However, this very small number of children, who may be susceptible to some sort of vaccination issue, should not be ignored, and neither should there parents. To do so, even with the goal of protecting other children through vaccination coverage, is unethical, and so is stifling any future research that might reveal more about these issues.

hawthornthree Wed 10-Apr-13 22:04:58

public health officials have made that decision I mean.

hawthornthree Wed 10-Apr-13 22:05:40

their parents <goes to bed>

slatternlymother Thu 11-Apr-13 08:10:28

Well said wouldbe we are in the same boat ourselves with DS. I need unbiased information which presents the facts to me.

I've raised my concerns with the doctors, who just shrugged them off and tied themselves up in knots; in the same breath we needed to source a difference vaccine for DS because he is allergic to eggs, then next thing it's 'oh no it's actually dpt we need to worry about, just jab him with mmr, he'll be fine'. It frightened me they didn't appear to have their facts straight and I'm too afraid to go back and give him multiple jabs (family history as well). Instead, I'll give him singular vaccines at my own expense.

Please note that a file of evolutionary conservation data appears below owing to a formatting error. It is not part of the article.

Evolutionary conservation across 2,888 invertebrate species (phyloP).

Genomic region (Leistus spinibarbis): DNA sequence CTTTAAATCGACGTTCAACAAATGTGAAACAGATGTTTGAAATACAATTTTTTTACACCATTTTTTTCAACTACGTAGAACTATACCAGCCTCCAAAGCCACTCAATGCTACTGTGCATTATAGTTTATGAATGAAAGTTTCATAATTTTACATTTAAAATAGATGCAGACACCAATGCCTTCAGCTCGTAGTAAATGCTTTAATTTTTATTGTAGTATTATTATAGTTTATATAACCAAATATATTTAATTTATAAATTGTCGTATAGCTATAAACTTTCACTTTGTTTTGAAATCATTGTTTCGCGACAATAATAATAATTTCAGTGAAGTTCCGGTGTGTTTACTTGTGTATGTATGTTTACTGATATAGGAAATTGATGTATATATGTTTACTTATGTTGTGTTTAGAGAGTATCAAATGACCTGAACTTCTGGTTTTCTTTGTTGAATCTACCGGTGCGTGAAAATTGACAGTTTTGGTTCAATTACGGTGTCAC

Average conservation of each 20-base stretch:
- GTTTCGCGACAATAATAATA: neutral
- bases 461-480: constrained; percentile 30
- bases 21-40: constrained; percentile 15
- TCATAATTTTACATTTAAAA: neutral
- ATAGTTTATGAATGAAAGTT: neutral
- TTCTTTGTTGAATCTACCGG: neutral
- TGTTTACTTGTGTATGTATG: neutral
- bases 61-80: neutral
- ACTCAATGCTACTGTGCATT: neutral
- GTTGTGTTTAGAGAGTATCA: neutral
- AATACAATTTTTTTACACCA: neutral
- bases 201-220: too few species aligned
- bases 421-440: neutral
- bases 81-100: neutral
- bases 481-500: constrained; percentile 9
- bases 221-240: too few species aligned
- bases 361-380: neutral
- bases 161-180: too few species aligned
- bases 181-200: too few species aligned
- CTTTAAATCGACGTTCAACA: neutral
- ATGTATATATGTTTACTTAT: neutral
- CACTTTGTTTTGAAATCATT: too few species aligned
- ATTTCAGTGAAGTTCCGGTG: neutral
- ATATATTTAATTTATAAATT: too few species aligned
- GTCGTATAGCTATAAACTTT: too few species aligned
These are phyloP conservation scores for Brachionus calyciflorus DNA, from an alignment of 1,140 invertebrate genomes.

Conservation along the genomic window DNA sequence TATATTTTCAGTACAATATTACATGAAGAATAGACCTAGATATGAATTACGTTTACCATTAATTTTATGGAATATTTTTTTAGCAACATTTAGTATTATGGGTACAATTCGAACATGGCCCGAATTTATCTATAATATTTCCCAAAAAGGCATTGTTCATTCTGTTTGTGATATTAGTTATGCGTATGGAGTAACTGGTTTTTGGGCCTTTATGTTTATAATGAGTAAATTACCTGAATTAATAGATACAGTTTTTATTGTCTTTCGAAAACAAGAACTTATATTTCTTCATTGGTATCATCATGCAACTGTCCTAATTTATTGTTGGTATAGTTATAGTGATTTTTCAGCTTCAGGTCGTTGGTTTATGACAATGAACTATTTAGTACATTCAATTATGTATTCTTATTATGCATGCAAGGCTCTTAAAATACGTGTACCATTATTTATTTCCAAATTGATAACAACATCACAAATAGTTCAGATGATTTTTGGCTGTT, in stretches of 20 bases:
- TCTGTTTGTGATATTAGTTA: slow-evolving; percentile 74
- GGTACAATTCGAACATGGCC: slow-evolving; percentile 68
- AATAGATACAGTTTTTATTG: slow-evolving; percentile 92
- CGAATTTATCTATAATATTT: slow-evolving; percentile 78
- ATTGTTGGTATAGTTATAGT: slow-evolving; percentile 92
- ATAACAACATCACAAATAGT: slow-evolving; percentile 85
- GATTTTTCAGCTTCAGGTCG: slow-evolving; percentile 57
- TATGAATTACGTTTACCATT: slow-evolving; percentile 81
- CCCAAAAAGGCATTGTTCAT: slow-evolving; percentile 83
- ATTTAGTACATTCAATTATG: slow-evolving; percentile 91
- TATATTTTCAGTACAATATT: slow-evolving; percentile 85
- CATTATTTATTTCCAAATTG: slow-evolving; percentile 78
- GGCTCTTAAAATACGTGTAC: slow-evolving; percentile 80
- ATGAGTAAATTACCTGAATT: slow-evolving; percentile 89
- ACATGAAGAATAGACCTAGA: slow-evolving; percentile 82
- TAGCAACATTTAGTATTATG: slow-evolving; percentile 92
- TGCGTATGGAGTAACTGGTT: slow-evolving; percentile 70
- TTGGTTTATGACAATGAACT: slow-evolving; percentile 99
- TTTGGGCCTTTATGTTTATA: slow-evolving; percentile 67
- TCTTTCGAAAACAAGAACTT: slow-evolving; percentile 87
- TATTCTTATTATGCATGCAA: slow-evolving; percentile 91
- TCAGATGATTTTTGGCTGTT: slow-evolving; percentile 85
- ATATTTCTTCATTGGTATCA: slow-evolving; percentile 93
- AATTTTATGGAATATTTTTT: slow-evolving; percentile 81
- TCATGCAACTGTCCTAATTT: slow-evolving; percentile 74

They wouldn't even give him the jabs I was concerned about (for damn good reasons) in hospital, so they could monitor his reaction for a few hours after.

I just felt they didn't take me, or my valid concerns seriously at all. So I can't take the NHS seriously.

slatternlymother Thu 11-Apr-13 08:12:06

Can't take the NHS seriously in this respect, I might add. I just don't think they have the time or resources and in some cases, experience, to help the minority out with vaccines.